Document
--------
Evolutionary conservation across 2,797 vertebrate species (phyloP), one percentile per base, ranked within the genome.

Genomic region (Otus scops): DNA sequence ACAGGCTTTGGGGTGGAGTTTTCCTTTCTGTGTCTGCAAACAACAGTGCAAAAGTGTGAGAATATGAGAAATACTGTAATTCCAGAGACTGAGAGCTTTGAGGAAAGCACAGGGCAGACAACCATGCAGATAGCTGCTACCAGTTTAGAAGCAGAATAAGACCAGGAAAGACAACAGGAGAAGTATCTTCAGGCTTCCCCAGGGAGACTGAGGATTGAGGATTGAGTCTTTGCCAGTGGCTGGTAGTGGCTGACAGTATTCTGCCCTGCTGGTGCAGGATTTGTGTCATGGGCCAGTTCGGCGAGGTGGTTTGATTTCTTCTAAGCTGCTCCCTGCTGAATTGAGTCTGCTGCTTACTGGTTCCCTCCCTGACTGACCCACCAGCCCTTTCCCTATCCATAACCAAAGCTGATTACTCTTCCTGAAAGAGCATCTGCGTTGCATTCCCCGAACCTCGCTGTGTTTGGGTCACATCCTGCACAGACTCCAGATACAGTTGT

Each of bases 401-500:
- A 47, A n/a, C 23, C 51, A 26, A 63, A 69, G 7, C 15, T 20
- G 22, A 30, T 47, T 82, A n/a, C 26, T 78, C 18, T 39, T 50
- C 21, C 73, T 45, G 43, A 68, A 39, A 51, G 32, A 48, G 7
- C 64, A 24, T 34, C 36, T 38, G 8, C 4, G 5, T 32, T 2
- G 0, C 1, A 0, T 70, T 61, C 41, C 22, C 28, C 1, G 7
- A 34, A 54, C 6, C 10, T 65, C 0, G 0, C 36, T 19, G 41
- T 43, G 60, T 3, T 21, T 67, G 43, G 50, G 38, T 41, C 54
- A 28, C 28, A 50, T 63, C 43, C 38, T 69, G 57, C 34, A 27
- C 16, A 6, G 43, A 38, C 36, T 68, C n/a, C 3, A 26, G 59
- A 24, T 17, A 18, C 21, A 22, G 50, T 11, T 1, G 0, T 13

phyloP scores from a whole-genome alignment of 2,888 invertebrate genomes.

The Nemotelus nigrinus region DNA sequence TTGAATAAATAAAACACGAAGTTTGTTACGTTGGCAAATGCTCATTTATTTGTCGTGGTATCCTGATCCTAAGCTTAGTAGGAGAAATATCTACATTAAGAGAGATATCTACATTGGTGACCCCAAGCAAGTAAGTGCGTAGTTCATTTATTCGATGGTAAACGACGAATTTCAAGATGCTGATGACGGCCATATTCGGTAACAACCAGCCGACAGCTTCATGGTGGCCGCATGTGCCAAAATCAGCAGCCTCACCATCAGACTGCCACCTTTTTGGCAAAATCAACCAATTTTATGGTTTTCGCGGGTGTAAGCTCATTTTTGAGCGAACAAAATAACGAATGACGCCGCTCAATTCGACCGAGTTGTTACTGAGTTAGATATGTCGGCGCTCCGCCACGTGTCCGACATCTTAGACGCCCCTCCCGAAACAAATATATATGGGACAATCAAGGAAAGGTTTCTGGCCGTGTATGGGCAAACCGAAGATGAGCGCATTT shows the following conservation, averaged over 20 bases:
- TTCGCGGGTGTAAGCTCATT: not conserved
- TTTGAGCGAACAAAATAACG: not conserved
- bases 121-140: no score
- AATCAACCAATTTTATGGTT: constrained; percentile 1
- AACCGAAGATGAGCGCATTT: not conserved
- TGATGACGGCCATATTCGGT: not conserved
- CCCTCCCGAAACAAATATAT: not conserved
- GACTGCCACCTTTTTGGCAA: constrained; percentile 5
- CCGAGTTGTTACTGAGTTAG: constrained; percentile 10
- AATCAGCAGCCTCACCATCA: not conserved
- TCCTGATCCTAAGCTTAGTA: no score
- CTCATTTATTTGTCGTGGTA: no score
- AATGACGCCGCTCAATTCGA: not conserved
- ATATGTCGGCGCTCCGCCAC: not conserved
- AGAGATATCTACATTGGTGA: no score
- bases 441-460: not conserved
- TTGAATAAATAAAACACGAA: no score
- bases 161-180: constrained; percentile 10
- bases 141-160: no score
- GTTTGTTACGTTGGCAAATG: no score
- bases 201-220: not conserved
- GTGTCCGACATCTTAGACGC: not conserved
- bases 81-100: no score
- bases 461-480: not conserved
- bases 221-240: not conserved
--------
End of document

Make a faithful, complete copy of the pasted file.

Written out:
Evolutionary conservation across 2,797 vertebrate species (phyloP), one percentile per base, ranked within the genome.

Genomic region (Otus scops): DNA sequence ACAGGCTTTGGGGTGGAGTTTTCCTTTCTGTGTCTGCAAACAACAGTGCAAAAGTGTGAGAATATGAGAAATACTGTAATTCCAGAGACTGAGAGCTTTGAGGAAAGCACAGGGCAGACAACCATGCAGATAGCTGCTACCAGTTTAGAAGCAGAATAAGACCAGGAAAGACAACAGGAGAAGTATCTTCAGGCTTCCCCAGGGAGACTGAGGATTGAGGATTGAGTCTTTGCCAGTGGCTGGTAGTGGCTGACAGTATTCTGCCCTGCTGGTGCAGGATTTGTGTCATGGGCCAGTTCGGCGAGGTGGTTTGATTTCTTCTAAGCTGCTCCCTGCTGAATTGAGTCTGCTGCTTACTGGTTCCCTCCCTGACTGACCCACCAGCCCTTTCCCTATCCATAACCAAAGCTGATTACTCTTCCTGAAAGAGCATCTGCGTTGCATTCCCCGAACCTCGCTGTGTTTGGGTCACATCCTGCACAGACTCCAGATACAGTTGT

Each of bases 401-500:
- A 47, A n/a, C 23, C 51, A 26, A 63, A 69, G 7, C 15, T 20
- G 22, A 30, T 47, T 82, A n/a, C 26, T 78, C 18, T 39, T 50
- C 21, C 73, T 45, G 43, A 68, A 39, A 51, G 32, A 48, G 7
- C 64, A 24, T 34, C 36, T 38, G 8, C 4, G 5, T 32, T 2
- G 0, C 1, A 0, T 70, T 61, C 41, C 22, C 28, C 1, G 7
- A 34, A 54, C 6, C 10, T 65, C 0, G 0, C 36, T 19, G 41
- T 43, G 60, T 3, T 21, T 67, G 43, G 50, G 38, T 41, C 54
- A 28, C 28, A 50, T 63, C 43, C 38, T 69, G 57, C 34, A 27
- C 16, A 6, G 43, A 38, C 36, T 68, C n/a, C 3, A 26, G 59
- A 24, T 17, A 18, C 21, A 22, G 50, T 11, T 1, G 0, T 13

phyloP scores from a whole-genome alignment of 2,888 invertebrate genomes.

The Nemotelus nigrinus region DNA sequence TTGAATAAATAAAACACGAAGTTTGTTACGTTGGCAAATGCTCATTTATTTGTCGTGGTATCCTGATCCTAAGCTTAGTAGGAGAAATATCTACATTAAGAGAGATATCTACATTGGTGACCCCAAGCAAGTAAGTGCGTAGTTCATTTATTCGATGGTAAACGACGAATTTCAAGATGCTGATGACGGCCATATTCGGTAACAACCAGCCGACAGCTTCATGGTGGCCGCATGTGCCAAAATCAGCAGCCTCACCATCAGACTGCCACCTTTTTGGCAAAATCAACCAATTTTATGGTTTTCGCGGGTGTAAGCTCATTTTTGAGCGAACAAAATAACGAATGACGCCGCTCAATTCGACCGAGTTGTTACTGAGTTAGATATGTCGGCGCTCCGCCACGTGTCCGACATCTTAGACGCCCCTCCCGAAACAAATATATATGGGACAATCAAGGAAAGGTTTCTGGCCGTGTATGGGCAAACCGAAGATGAGCGCATTT shows the following conservation, averaged over 20 bases:
- TTCGCGGGTGTAAGCTCATT: not conserved
- TTTGAGCGAACAAAATAACG: not conserved
- bases 121-140: no score
- AATCAACCAATTTTATGGTT: constrained; percentile 1
- AACCGAAGATGAGCGCATTT: not conserved
- TGATGACGGCCATATTCGGT: not conserved
- CCCTCCCGAAACAAATATAT: not conserved
- GACTGCCACCTTTTTGGCAA: constrained; percentile 5
- CCGAGTTGTTACTGAGTTAG: constrained; percentile 10
- AATCAGCAGCCTCACCATCA: not conserved
- TCCTGATCCTAAGCTTAGTA: no score
- CTCATTTATTTGTCGTGGTA: no score
- AATGACGCCGCTCAATTCGA: not conserved
- ATATGTCGGCGCTCCGCCAC: not conserved
- AGAGATATCTACATTGGTGA: no score
- bases 441-460: not conserved
- TTGAATAAATAAAACACGAA: no score
- bases 161-180: constrained; percentile 10
- bases 141-160: no score
- GTTTGTTACGTTGGCAAATG: no score
- bases 201-220: not conserved
- GTGTCCGACATCTTAGACGC: not conserved
- bases 81-100: no score
- bases 461-480: not conserved
- bases 221-240: not conserved